Salvage, Recycle, Save Money, Save the World

Remodeler Steve Pallrand imparts invaluable insights on salvaging materials and saving his clients thousands, while saving the planet  

April 29, 2019
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salvaging materials can be a good way for remodelers to save money and stay green

Home Front Build carpenters are seen here framing a new house using old-growth Douglas fir they recovered from a 1905 home that would have otherwise been leveled and carted to the dump. 

Steve Pallrand is the owner of Home Front Build, a full-service remodeling and custom home building firm in Los Angeles, with 30 employees on staff. He likes what he does. It gives him a chance to use his hands and keep a relatively predictable schedule for his family. It also helps him save the world—our words, not his.  

Pallrand is a reclamation expert. He salvages building materials—a lot of them. It cuts his operational costs considerably, he says, saving on framing lumber, interior doors, cladding, plumbing fixtures, and more—savings he passes on to his clients. 

“Just the other day I wrote a discount for around $20K to a client on whose house we used reclaimed framing lumber,” he says, explaining the discount as a calculation of the $20K he was paid for the demo, plus what new lumber would have cost, minus the cost of his crew’s time to salvage the material. The materials themselves, at least the ones not behind the walls, are popular among homeowners not just because of the savings, but because they have an aged look manufacturers today are trying to replicate in new products across multiple categories. 

But while the discounts and style may be to Pallrand’s benefit, it is not the primary reason he uses salvaged materials. He does it because it combats climate change—“the number one issue of our time,” he says. 

Goodbye, Hollywood

Pallrand used to build sets for Hollywood, where work came in waves and he was forever navigating strikes. “It’s a good industry for a young man,” he says. “But not when you have a family.” Pallrand has a background in architectural history and art, and had worked for both an architect and a contractor in college, so when his flexible schedule gave way to family responsibilities, transitioning into remodeling and custom home building felt like a natural fit. 

His business started as a personal home restoration project—one not focused on reducing the home’s carbon footprint. He’d discovered an old, untouched Craftsman in central LA and decided it was worth the effort to revive it. “The home had an old gas lighting system I was able to restore,” he says. “That’s where the interest in salvaging really came from.” Seeing what he was able to accomplish, onlookers started making requests.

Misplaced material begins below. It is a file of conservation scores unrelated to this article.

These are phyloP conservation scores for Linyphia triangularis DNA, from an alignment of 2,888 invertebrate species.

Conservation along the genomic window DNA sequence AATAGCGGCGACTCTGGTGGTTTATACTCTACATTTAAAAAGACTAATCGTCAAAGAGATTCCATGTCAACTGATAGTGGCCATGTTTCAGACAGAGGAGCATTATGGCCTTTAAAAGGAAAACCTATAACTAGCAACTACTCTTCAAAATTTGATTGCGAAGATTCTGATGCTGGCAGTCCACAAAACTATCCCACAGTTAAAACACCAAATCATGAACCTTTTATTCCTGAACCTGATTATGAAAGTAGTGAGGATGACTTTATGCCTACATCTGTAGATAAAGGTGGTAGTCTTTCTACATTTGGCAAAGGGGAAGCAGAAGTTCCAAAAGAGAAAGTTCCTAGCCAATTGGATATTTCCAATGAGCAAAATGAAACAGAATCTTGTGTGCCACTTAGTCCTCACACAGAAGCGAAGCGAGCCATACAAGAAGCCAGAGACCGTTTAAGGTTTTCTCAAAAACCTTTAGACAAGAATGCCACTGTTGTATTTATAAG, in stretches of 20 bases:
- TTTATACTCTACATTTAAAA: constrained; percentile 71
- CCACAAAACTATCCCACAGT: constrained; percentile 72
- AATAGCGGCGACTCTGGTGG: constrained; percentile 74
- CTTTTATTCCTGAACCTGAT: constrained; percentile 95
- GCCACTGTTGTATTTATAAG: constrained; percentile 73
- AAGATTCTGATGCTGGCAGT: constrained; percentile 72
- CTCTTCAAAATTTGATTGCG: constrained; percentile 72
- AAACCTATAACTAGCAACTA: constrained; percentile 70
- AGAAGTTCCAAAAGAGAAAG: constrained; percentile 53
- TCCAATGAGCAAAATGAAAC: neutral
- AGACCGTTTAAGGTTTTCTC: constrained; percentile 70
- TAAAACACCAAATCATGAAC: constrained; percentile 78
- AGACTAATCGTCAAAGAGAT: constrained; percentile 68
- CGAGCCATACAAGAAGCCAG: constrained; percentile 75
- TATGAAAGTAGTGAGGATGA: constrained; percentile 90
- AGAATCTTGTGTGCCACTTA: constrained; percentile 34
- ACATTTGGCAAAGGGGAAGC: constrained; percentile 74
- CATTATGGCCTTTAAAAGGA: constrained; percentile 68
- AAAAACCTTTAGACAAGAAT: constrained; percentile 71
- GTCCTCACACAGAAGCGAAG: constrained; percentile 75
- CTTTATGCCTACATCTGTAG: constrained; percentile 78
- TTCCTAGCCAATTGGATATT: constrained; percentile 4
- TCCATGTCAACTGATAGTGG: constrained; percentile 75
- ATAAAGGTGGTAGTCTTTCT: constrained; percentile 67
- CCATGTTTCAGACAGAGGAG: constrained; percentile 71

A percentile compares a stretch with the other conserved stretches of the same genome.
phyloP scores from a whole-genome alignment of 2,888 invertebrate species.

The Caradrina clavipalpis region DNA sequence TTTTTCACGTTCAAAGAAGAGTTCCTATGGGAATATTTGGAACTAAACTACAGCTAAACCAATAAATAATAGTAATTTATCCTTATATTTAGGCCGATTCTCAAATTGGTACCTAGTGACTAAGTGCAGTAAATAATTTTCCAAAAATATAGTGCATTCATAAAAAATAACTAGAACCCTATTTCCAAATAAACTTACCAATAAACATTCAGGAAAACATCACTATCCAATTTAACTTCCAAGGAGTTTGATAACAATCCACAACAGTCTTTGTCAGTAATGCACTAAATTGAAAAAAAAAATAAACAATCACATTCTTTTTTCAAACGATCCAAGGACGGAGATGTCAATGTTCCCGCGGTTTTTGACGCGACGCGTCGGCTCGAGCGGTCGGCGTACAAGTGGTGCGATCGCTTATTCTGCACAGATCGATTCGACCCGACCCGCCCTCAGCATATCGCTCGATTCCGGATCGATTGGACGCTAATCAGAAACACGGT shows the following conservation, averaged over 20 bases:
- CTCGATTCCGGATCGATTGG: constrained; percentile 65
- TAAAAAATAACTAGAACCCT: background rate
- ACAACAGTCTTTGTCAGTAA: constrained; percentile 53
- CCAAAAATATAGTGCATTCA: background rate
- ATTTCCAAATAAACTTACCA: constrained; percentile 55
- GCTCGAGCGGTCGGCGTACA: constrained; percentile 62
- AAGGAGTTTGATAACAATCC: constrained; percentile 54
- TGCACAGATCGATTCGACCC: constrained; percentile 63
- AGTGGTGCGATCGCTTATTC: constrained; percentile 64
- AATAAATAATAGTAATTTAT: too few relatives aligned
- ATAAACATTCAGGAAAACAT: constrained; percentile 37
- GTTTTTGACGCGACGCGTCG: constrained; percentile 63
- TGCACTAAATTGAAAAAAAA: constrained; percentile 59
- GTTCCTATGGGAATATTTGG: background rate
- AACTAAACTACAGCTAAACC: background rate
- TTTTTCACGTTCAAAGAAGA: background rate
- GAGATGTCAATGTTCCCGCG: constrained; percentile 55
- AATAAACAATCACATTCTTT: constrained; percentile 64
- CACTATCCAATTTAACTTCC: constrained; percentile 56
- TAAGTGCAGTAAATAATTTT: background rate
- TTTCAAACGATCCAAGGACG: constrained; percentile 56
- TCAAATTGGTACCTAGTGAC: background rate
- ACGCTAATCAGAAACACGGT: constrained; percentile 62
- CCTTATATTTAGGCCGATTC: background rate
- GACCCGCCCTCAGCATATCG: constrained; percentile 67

In LA’s inner city, surrounded by old bungalows, Pallrand was in his element. “There are a lot of old Craftsman and Victorian homes in LA, and when a big commercial development comes in, they tear them down to make room,” he says. “In the beginning, we would just go and ask to salvage the whole thing.” Sometimes they’d say yes, and sometimes they wouldn’t. He now has a demo license and will get paid to take apart a house (sometimes as much as $30K), during which time he’ll also salvage materials. He admits it extends the demo timeline, and may push back any subsequent construction as a result, but it can also save him and his clients thousands in materials while helping the environment.   

Finding the right stuff 

Pallrand’s is a scenario you could see playing out in most metropolitan areas. Across the nation, more than half of all homes (74.8 million) were built before 1980—40 million of those were built before 1960, and 9.5 million before 1919, according to data from the latest American Housing Survey. Among all housing stock, 13 million are currently vacant, and every year hundreds of thousands are demolished, making way for newer homes and bigger developments.  

The materials from those demolished homes mostly end up in landfills. Home Front Build’s internal research revealed in a case study that 48% of wood waste from demolitions was recoverable. 

Some things, of course, you can’t salvage. “We ignore exterior windows and doors,” Pallrand says. “They’re too undependable.” Cabinets and countertops are also tough to salvage, because of the unique dimensions—and well-kept stone is tough to find. Tile breaks too easily. Toilets are typically too wasteful. “Roof shingles can be saved but they’re often too weathered to reuse.” 

But a lot you can salvage.  

Masonry, such as broken-up concrete driveways (i.e., essentially urbanite) and sidewalks as well as intact bricks, are an easy save and a great finish paving material—and are also some of the most environmentally taxing materials to produce. “I have saved thousands of bricks for patios, planter beds, as a veneer material, and for retention walls in landscaping,” Pallrand says.